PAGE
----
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Stylized Text: Energy Efficient Schools: 1996 Energy Survey.

A detailed survey of energy use and related physical and operational characteristics of Florida's public schools was completed. A mailed survey instrument was sent to all 2,512 schools through out the state in March 1996. A total of 1,298 surveys were returned -- a response rate of 52%. Of these, some 680 provided matching utility data. The survey data was analyzed to create a school energy use profile as well as to identify characteristics that may influence efficiency. A typical Florida school uses 1.4 million kWh and 7,400 therms of natural gas at an annual expense of $94,000 per year (1.24 Btu/ft2). Based on our findings, the total annual energy cost for the Florida school system totaled $205 million in 1995.

The objectives of this study were:

- To develop detailed information on the characteristics of Florida schools which might have energy implications.
- To develop ranking of schools based on relative energy use.
- To analyze the statistical association of school characteristics and energy use.

The principal yardstick used in this analysis is that of energy used per square foot of air conditioned floor area, or Energy Use Index:

EUI = Annual Energy Use (kBtu) / Facility Floor Area (ft2)

This measure allows comparison of schools to determine those with the largest opportunities for savings.

We ranked schools with complete data (654 facilities) by their energy use per square foot, or Energy Use Index (EUI, kBtu/ft2). The EUI's varied from 2 - 226 kBtu/ft2. The 10% of schools who used the most energy per square foot were identified as potential candidates for future improvement projects.

Picture of a Histogram of energy use index for all schools.

Histogram of energy use index (EUI) for all schools

Finally, an analysis was performed of the statistical influences on energy use in schools based on the responses to the survey questionnaire against the matched utility data. The analysis showed some surprising influences:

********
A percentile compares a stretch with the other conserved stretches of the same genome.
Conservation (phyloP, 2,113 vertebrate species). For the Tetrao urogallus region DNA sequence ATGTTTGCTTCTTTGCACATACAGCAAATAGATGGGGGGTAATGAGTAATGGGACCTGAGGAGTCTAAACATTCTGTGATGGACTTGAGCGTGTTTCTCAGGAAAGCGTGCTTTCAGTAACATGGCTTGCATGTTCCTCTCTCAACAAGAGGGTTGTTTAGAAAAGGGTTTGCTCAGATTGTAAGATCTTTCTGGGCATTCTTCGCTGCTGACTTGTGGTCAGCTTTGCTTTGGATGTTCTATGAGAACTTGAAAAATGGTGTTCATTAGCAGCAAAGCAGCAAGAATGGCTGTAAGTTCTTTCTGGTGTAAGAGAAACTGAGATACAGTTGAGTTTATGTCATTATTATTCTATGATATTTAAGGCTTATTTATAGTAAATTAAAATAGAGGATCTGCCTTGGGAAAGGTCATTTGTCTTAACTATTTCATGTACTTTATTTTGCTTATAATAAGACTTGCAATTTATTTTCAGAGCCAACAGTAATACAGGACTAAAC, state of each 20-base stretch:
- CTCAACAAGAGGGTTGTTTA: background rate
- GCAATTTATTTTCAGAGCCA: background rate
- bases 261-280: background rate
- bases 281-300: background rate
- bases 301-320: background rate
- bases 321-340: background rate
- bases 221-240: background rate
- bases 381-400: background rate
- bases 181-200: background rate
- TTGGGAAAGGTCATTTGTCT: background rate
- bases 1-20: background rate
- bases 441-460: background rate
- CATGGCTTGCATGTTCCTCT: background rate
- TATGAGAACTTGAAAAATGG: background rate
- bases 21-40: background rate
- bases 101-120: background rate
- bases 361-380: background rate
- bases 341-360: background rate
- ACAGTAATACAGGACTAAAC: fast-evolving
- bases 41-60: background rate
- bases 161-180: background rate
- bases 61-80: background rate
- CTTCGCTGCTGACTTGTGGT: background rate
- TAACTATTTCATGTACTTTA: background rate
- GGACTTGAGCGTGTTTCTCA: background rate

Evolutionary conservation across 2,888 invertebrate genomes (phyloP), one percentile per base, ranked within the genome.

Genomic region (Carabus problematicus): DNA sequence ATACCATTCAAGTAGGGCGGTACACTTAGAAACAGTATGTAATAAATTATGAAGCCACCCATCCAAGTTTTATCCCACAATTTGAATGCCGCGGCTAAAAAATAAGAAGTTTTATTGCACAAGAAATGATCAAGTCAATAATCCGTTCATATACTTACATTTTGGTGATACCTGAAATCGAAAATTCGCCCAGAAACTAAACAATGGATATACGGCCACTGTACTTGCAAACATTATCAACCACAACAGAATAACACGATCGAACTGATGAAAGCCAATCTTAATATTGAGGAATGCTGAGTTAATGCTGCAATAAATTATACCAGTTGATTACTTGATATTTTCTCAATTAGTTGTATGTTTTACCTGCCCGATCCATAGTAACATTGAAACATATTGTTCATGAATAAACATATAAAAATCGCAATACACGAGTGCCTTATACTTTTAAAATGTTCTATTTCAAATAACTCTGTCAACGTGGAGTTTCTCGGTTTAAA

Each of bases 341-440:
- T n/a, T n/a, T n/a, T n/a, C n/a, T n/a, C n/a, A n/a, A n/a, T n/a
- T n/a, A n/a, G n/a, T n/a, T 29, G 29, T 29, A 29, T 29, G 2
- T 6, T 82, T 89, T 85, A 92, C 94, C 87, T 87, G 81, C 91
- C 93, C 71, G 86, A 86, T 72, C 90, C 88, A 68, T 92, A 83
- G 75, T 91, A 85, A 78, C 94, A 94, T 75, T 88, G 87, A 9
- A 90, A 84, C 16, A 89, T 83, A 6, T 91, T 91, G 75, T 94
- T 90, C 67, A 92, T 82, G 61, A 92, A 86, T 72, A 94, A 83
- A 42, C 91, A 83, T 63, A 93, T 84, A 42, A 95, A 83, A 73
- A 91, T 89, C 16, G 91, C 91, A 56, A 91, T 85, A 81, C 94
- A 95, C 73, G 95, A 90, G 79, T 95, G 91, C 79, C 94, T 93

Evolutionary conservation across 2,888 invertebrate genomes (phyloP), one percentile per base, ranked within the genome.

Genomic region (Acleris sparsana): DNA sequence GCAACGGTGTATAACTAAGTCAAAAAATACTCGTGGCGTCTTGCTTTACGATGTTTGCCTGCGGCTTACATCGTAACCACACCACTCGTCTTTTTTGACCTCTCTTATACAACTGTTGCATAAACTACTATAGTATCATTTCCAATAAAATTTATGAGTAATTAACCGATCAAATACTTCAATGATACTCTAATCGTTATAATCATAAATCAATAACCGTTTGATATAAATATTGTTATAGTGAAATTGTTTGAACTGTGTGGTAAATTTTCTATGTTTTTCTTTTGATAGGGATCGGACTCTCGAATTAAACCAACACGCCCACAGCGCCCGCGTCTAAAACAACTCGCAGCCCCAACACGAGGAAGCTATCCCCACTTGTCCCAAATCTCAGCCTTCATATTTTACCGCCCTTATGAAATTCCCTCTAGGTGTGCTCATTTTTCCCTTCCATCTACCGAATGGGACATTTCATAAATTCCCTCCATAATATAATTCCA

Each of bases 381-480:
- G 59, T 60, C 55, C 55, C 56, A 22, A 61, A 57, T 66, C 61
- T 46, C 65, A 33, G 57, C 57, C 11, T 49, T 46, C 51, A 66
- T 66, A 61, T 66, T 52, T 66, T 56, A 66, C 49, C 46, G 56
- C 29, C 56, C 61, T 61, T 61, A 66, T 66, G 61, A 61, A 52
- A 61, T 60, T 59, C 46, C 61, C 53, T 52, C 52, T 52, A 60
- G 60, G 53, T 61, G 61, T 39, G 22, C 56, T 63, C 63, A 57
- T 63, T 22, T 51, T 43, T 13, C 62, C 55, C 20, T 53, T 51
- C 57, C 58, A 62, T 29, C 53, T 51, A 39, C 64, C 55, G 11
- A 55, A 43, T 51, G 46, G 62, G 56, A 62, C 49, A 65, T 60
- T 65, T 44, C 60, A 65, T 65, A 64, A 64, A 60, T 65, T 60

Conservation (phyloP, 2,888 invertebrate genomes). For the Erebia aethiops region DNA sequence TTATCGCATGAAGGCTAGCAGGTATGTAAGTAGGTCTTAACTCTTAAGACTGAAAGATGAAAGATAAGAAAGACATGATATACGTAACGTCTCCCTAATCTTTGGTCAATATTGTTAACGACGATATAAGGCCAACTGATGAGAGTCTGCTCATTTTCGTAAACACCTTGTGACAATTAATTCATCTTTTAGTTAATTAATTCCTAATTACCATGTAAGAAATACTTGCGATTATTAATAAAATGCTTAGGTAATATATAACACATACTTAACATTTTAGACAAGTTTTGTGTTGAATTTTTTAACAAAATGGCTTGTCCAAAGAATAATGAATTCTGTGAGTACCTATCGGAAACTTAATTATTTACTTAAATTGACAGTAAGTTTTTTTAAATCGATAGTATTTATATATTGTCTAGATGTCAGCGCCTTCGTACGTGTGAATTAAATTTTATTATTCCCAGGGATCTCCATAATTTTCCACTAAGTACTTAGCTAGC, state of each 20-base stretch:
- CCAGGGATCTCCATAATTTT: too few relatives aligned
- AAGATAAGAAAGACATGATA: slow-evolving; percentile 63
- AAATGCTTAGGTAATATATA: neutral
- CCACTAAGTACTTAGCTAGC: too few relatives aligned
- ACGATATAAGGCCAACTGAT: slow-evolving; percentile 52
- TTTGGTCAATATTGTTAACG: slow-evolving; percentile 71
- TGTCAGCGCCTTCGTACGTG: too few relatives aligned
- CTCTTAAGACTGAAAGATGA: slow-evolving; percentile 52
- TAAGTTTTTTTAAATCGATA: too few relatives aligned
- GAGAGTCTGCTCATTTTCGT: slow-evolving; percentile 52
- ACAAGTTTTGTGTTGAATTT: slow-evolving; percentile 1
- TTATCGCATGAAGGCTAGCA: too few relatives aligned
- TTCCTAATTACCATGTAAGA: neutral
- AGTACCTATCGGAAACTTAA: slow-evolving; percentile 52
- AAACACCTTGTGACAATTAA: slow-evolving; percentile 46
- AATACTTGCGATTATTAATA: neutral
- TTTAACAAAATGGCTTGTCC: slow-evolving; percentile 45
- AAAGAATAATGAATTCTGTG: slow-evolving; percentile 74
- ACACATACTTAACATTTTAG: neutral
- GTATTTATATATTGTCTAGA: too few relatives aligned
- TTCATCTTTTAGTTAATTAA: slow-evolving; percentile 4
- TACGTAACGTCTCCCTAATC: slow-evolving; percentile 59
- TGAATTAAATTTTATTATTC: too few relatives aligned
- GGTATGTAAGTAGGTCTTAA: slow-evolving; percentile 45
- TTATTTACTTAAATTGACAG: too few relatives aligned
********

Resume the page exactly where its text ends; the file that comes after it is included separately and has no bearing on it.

• Floor area and number of students and faculty were significant factors increasing annual energy use. High schools, Middle schools and vocational schools used more than elementary schools. Portable classrooms increased annual energy use by approximately 10,800 kWh.
  • Schools conditioned on non-school days and those with central thermostats used more energy. Schools with manual lighting and clock thermostat controls used less. Cooling set points were important.
  • Classrooms with windows used 18% less energy than those without them. This may be due to reduced need for interior lighting, available ventilation or both.
  • Schools with light colored roofs used 7% less annual energy.
  • Schools relying predominantly on packaged cooling equipment rather than central chillers used 24% less energy.
  • Schools with a history of humidity problems tended to use more energy. Complaints of indoor air quality (IAQ) and humidity problems were strongly related.
  • Schools using windows for ventilation reported significantly lower IAQ concerns although schools with higher cfm ventilation per student showed lower incidence of IAQ problems.
  • Facilities with ceiling fans in classrooms showed substantially reduced energy needs and higher cooling set point temperatures.
  • Schools with demand controlled ventilation used more energy on an annual basis.
  • Low temperature air distribution systems showed no significant reduction to annual energy costs or monthly peak demand and were associated with increased complaints of indoor air quality and humidity problems. These systems were also associated with the largest increases to annual normalized energy use of all identified survey characteristics.

Picture of Relationship of annual electricity use to floor area by school type.

Relationship of annual electricity use to floor area by school type

Issues statistically linked to perceived indoor air quality problems:

*National School Survey Results